Undoubtedly the event of the week was the Slow Food potluck here at the farm on Sunday. I was a beautiful sunny late spring day with temperatures in the 70’s and a breeze. Betsy and I had mowed the place up and we had set up tables in what we call “the stand” (formerly our Pick-Your-Own stand) which is under the shade of three huge tulip poplars and a willow oak. Looking out over the fields and gardens and right up next to the lettuce field and the fava beans. At 4:00 cars began to roll in and by 5:00 there was quite a large group assembled. The skies were getting fearsome looking and I ran in to check the radar, lots of red and purple! I ran back out, climbed on a chair and announced that everyone needed to grab their potluck dish and go down to our house. Just as everyone made it inside it began to dump rain, with thunder and lightning. Fortunately we had just put that living room addition onto the house this winter and have lots of kitchen counter and a dining table we can put lots of leaves in. The kitchen counters and the table were covered by food dishes and the food line snaked around the room like a conga line. In Slow Food parlance the local chapters are called conviviums as in convivial- “fond of feasting, drinking, and good company; social, jovial” we were certainly that! Great food made with local ingredients and I think that everyone was able to move around the house and visit with each other. As the rain stopped and people made their way back to their cars and home they also took short self guided tours of the farm. Not exactly as planned but fun still the same. We didn’t get a count of how many folks came but I can tell you we had over a hundred forks and there were four left unused! Someone said it should have been the picture of the week but I couldn’t get to my camera.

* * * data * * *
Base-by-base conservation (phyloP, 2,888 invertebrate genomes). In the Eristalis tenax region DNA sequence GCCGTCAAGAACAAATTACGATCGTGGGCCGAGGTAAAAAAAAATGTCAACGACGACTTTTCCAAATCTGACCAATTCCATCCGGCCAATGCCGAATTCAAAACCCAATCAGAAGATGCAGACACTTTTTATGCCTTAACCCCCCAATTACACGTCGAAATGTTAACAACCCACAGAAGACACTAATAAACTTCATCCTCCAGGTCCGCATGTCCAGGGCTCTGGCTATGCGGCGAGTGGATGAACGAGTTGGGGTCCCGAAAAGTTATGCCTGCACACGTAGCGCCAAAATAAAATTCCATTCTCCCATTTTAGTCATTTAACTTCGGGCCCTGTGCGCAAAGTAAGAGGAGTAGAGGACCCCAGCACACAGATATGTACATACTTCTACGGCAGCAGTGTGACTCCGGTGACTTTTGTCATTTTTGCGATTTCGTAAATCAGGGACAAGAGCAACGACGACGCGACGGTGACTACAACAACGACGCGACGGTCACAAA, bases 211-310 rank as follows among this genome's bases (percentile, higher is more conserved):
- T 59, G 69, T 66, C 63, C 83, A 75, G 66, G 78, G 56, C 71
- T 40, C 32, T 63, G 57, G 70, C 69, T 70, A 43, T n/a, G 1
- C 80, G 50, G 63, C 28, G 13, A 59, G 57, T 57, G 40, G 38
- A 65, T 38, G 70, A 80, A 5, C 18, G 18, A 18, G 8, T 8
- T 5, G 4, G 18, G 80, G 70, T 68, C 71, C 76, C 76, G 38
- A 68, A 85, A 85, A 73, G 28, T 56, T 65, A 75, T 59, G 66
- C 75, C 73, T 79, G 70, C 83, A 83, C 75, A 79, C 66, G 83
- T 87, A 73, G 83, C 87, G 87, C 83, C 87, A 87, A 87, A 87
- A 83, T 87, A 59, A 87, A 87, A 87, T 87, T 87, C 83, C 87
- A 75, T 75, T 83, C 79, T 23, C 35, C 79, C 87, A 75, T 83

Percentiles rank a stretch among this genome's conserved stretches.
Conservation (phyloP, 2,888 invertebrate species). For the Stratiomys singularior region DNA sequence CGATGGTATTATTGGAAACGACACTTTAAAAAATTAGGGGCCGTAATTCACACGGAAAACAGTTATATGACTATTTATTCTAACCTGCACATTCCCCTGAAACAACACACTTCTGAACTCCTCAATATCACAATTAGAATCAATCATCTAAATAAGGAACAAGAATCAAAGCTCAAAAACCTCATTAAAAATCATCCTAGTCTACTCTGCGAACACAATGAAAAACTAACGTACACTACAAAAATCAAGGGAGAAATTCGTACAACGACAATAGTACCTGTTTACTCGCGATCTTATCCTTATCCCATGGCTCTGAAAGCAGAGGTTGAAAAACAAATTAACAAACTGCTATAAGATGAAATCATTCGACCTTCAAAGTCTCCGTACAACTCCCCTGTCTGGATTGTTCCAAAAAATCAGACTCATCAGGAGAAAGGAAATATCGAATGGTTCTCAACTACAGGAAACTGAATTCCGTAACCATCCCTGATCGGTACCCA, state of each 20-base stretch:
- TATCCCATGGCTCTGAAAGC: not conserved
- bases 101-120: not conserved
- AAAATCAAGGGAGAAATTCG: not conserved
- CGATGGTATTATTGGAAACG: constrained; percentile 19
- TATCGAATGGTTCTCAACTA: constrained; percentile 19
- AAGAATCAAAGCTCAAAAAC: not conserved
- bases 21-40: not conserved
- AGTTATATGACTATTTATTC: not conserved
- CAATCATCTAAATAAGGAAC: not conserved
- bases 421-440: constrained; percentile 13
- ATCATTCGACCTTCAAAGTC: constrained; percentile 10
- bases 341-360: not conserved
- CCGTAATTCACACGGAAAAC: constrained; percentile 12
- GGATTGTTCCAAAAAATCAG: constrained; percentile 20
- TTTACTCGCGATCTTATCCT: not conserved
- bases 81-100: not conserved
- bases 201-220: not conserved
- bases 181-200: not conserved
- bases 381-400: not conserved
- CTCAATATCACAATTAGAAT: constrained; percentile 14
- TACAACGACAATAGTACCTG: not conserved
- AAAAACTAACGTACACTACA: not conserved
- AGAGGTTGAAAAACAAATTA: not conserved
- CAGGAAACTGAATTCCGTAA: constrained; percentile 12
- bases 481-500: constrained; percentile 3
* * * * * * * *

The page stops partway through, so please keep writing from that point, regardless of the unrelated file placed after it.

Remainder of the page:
Not without some nervous pacing around, we managed to get all the peppers in the ground this past week, hallelujah! Wednesday the guys got all the black landscape fabric laid over the nine raised beds that I reserve for all the hot peppers which I think need the extra warm soil to do well and the fussier sweet peppers than need better drained soil. As I headed off to market they proceeded to plant all of those nine beds with 26 different varieties. That task alone of making sure that each variety is placed in the right location so we can know what it is and make it more efficient come picking time. I leave them a detailed map of what goes where. That job done we are only half finished planting. The rest of the plants, all of the red bells and most of the yellow and oranges are planted directly into killed cover crops. A slower process and we were held up by wet soil from what is beginning to feel like rain every other day. Finally yesterday it seemed like it was dry enough and we needed to get them in before the next rain. With speed and precision the three of us went about it and all went well, another nine beds all tucked into the mulch. In total nearly 2400 hundred plants and they all got rained in last night, perfect!